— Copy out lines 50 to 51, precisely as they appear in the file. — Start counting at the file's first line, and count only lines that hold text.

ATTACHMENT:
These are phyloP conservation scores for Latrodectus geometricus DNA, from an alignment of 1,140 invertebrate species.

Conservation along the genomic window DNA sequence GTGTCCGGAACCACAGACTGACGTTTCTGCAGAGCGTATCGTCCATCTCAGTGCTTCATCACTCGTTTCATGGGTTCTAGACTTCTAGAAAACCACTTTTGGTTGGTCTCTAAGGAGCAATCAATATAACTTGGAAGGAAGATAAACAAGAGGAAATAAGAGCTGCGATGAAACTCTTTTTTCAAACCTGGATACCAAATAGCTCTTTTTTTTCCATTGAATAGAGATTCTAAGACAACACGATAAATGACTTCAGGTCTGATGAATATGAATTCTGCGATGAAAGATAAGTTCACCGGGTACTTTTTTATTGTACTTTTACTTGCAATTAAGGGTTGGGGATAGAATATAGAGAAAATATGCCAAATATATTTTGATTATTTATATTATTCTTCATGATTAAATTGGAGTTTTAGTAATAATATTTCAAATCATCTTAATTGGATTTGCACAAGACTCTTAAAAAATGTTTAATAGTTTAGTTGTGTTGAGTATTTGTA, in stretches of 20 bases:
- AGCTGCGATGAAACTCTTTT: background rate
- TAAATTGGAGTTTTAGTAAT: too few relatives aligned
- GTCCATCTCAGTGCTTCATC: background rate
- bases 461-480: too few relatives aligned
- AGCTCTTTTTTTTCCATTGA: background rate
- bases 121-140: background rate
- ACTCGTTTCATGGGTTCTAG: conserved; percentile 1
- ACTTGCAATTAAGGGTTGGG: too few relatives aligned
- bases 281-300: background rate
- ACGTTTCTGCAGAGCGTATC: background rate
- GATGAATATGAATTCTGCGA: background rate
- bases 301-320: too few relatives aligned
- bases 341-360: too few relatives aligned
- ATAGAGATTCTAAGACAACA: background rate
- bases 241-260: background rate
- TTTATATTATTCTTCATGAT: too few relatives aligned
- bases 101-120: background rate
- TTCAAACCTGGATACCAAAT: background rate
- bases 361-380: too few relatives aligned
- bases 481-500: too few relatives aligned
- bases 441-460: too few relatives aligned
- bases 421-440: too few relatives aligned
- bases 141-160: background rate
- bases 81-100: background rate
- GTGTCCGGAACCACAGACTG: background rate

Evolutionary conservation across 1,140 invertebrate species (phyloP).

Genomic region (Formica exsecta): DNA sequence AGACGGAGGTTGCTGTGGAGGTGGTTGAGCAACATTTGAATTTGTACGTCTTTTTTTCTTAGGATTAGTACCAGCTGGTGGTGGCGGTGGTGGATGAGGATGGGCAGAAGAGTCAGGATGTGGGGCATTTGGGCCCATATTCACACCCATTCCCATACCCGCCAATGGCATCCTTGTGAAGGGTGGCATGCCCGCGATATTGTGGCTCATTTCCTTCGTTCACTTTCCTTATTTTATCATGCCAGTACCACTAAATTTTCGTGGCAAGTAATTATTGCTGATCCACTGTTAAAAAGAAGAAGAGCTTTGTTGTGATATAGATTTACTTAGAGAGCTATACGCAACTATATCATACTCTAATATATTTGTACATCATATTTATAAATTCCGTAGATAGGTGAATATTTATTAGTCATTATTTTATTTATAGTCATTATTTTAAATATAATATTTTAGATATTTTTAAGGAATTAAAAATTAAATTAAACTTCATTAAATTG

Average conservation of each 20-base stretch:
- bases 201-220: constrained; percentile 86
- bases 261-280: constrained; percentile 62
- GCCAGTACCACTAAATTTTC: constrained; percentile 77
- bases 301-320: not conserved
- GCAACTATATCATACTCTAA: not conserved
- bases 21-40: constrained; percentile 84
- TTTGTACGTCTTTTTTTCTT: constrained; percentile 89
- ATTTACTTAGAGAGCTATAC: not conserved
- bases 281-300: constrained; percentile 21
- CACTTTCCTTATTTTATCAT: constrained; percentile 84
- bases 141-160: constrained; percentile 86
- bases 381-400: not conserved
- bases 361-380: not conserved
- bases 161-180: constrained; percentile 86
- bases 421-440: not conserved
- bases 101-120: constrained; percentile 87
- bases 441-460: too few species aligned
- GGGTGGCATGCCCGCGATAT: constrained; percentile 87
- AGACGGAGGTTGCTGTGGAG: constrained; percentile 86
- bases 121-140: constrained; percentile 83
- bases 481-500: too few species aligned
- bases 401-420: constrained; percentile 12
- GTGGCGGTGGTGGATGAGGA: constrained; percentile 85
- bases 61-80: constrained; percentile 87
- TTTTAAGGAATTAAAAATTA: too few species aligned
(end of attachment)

- bases 121-140: constrained; percentile 83
- bases 481-500: too few species aligned